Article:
In fact all this month if you mention this post you can get yourself 10% off any Patagonia jacket or pant!!
High Country Outfitters is open 7 days a week from early til late all year around.
Call us on (02) 64562989
Email us email@example.com
We are getting into the last breaths of the official summer, but I think there’s still a way to go before this hotter weather is behind us.
The fishing in general has been fantastic on the rivers and streams, with the higher section fishing much better than the lower, warmer elevations. Dry flies are the order of the day with most of the fish looking up. however the larger fish tend to be in the cooler water, in the under cuts and the deeper holes. so getting a nymph under the banks or in the deeper water can be worth a try. The flies to use are Stimulator and hopper patterns, Caddis, Wulffs and beetles. Just about anything presented well will get you in the ball park! Remember that your drift has to be good, making sure that you are mending your casts and concentrating on line management. A little bit of drag on the flies will be your undoing on the slower water! The most productive times for fishing the rivers is during the early mornings and evenings, however you can still get fish during the middle of the day (don’t forget the sunscreen!!) but it can be quite warm.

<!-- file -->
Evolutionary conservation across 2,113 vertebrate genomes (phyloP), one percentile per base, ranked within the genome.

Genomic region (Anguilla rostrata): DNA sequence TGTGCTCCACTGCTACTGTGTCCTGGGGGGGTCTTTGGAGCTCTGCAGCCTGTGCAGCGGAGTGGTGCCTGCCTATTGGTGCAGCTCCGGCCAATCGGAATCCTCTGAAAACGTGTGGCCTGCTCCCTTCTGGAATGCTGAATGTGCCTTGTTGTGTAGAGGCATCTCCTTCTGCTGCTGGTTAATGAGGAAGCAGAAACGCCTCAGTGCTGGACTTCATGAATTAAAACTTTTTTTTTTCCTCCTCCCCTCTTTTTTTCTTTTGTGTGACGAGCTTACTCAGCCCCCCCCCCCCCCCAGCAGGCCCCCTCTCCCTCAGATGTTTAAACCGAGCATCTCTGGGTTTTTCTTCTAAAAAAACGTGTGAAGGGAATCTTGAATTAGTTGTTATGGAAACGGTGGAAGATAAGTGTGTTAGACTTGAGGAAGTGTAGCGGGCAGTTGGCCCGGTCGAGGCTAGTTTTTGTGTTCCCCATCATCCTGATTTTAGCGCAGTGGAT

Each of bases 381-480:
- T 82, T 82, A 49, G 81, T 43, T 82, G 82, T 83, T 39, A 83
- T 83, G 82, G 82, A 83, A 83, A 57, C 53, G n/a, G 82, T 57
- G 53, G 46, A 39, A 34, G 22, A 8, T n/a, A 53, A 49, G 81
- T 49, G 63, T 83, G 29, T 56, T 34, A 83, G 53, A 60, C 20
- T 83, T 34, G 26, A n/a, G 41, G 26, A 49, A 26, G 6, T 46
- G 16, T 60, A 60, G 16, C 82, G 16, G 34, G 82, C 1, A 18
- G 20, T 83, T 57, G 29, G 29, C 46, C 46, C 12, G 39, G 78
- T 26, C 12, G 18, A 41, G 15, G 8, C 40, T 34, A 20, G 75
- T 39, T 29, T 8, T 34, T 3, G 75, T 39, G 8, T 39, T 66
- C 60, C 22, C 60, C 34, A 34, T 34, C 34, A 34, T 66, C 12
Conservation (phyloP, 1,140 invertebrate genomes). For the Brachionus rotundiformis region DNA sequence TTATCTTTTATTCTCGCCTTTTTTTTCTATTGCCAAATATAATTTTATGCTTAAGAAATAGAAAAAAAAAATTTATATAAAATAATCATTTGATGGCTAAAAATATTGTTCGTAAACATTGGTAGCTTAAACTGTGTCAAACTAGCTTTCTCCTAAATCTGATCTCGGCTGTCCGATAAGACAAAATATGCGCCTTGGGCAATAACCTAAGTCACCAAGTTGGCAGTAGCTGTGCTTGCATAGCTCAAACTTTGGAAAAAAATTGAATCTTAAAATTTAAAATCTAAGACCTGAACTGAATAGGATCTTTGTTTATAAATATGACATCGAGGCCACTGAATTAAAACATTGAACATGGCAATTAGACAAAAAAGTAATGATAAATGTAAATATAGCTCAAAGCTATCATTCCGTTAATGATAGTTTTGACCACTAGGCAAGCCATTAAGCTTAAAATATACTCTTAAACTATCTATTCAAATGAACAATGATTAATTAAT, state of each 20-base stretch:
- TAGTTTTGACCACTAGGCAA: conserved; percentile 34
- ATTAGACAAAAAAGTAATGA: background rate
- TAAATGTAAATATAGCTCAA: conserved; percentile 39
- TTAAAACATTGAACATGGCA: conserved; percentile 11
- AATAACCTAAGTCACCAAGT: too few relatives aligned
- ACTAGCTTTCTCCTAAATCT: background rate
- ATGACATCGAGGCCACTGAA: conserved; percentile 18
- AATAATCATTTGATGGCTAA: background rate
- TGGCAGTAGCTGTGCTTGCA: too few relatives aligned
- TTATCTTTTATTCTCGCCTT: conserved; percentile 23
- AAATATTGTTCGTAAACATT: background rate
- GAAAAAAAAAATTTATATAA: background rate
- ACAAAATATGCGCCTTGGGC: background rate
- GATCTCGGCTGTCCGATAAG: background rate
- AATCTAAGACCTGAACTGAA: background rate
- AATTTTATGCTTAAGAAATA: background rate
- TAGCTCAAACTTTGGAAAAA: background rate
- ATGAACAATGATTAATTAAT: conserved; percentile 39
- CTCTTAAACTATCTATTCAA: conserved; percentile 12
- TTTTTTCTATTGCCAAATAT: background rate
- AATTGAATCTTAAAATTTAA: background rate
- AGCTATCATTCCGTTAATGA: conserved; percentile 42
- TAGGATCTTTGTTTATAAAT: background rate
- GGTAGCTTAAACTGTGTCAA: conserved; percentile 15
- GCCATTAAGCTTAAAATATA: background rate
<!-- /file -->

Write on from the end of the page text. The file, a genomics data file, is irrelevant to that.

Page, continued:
The lakes are a bit “hit or miss” at the moment with the water temps in excess of 24 degrees so it would pay to get some wet flies down to some depth with a sink/intermediate line as the fish will be more than likely be seeking some cooler water. when the fish are down deep they are mostly chasing yabbies, so a bigger yabby pattern would be a good choice of fly. The evenings right through the night will see some bigger fish move into the shallows in search of a meal. Night time fishing on the lake can be very exciting with larger trout taking the fly with great gusto, so you better hold on!!
Over the next month or so we should see a drop in the temperature and the water start to cool so some early spawning brown trout will start to make their annual pilgrimage up the streams and rivers to start the spawning cycle. This time of the year can be a fantastic opportunity to get into some trophy trout!!